To oust the promoter of Multi Commodity Exchange (MCX), the country’s largest in the segment, some institutional investors are together planning to approach the authorities to expedite the process.
Recently, these investors met the brass of the exchange and will hold a meeting of investors with one per cent or more stake in it — excluding the anchor investor, Financial Technologies (India) Ltd or FTIL — on Wednesday to discuss the strategy.
Meantime, MCX will discuss a proposal for auctioning preferential shares to an outside investor to counter FTIL, at a meeting of its board of directors on Thursday. It also proposes to amend the main objective of its articles of association, to include a provision to auction shares of investors declared unfit by the regulator. Both these proposals have to be approved by all shareholders in the general body meeting, which could take some time.
Investors have been gunning for FTIL since the Forward Markets Commission (FMC) declared the former “not fit and proper” to be an anchor investor and told MCX to ensure FTIL sold 24 per cent stake in the exchange before the end of next month.
The investors — including private equity firm Blackstone, a couple of government-owned development finance institutions and a few state-owned banks — will approach the Company Law Board (CLB), the Securities and Exchange Board of India (Sebi) and FMC.
Sources said these investors together hold around 40 per cent of MCX’s equity. Blackstone and the Sheths of Great Eastern Shipping have also asked FTIL to sell its MCX stake to a particular company.
Investors with more than 10 per cent equity together are allowed to approach CLB under Sections 397 and 398 of the Companies Act for requesting removal of equity holders they hold responsible for mismanagement. These investors want CLB to take action against FTIL and auction its shares.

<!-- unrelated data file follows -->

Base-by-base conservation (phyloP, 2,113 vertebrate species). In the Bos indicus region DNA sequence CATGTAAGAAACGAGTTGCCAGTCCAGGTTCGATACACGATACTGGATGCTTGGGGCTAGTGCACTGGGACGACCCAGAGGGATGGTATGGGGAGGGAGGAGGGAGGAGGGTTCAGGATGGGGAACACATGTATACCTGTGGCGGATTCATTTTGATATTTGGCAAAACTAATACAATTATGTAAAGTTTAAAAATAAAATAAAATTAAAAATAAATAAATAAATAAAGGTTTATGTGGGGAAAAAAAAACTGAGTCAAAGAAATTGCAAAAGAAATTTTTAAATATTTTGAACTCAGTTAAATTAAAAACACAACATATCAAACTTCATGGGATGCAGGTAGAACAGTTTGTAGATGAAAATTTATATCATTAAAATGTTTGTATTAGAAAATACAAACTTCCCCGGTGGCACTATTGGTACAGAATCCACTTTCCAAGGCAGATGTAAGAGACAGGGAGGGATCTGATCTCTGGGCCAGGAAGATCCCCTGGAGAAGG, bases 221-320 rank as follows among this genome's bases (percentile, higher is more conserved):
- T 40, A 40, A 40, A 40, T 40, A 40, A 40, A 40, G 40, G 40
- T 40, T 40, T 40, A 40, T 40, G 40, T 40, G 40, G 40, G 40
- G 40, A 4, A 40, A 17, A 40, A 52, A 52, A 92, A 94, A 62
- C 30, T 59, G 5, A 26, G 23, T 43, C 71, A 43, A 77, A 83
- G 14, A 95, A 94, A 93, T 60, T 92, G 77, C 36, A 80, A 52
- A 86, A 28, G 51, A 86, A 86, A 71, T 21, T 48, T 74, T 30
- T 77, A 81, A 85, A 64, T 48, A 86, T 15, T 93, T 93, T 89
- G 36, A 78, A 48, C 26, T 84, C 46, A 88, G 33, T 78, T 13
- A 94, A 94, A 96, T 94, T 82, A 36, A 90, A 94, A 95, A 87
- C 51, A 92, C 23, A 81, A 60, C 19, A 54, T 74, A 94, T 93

Sebi’s help will be sought under Section 11 to protect the interest of investors. FMC’s refusal to approve MCX’s contracts is hurting the exchange’s other investors that hold 74 per cent in total; FTIL has 26 per cent. The investors concerned want Sebi to protect their interest against such actions from any other agency. Besides, they also plan to write to FMC to not take any action that could harm the interests of those not at fault.
An FTIL spokesperson said the process for selling the stake in MCX was at an advanced stage and investment advisor JM Finance had received 10 offers from local and foreign investors, adding it was expected to be completed in six-seven weeks.
The spokesperson said, “The process has now entered the second phase, in which parties have to submit non-binding offers. This has been intimated to FMC and MCX. However, some other MCX shareholders are getting together to derail this transparent and democratic process. We are facing a non-democratic, arm-twisting harassment at FTIL, with a hostile takeoveragenda in the garb of minority shareholders. Such vindictive moves set wrong a corporate example. We are sure FMC and the MCX board will act by the law.”
While FTIL declined to divulge details, sources said the Kotak group, the BSE, the Chicago Mercantile Exchange and the Deutsche Borse, among others, were interested in buying a stake.
In yet another development MCX also proposes to issue preferential shares in favour of new investors that can counter FTIL through bidding. This proposal will come up for discussion in the exchange’s board meeting which is taking place on 3 April.
In the same board meeting the exchange also proposes to amend the main objective of the article of association to include a provision to auction shares of investor that has been declared not fit and proper by the regulator. However both these proposals have to be approved by all the shareholders of the MCX in general body and hence it could take some time.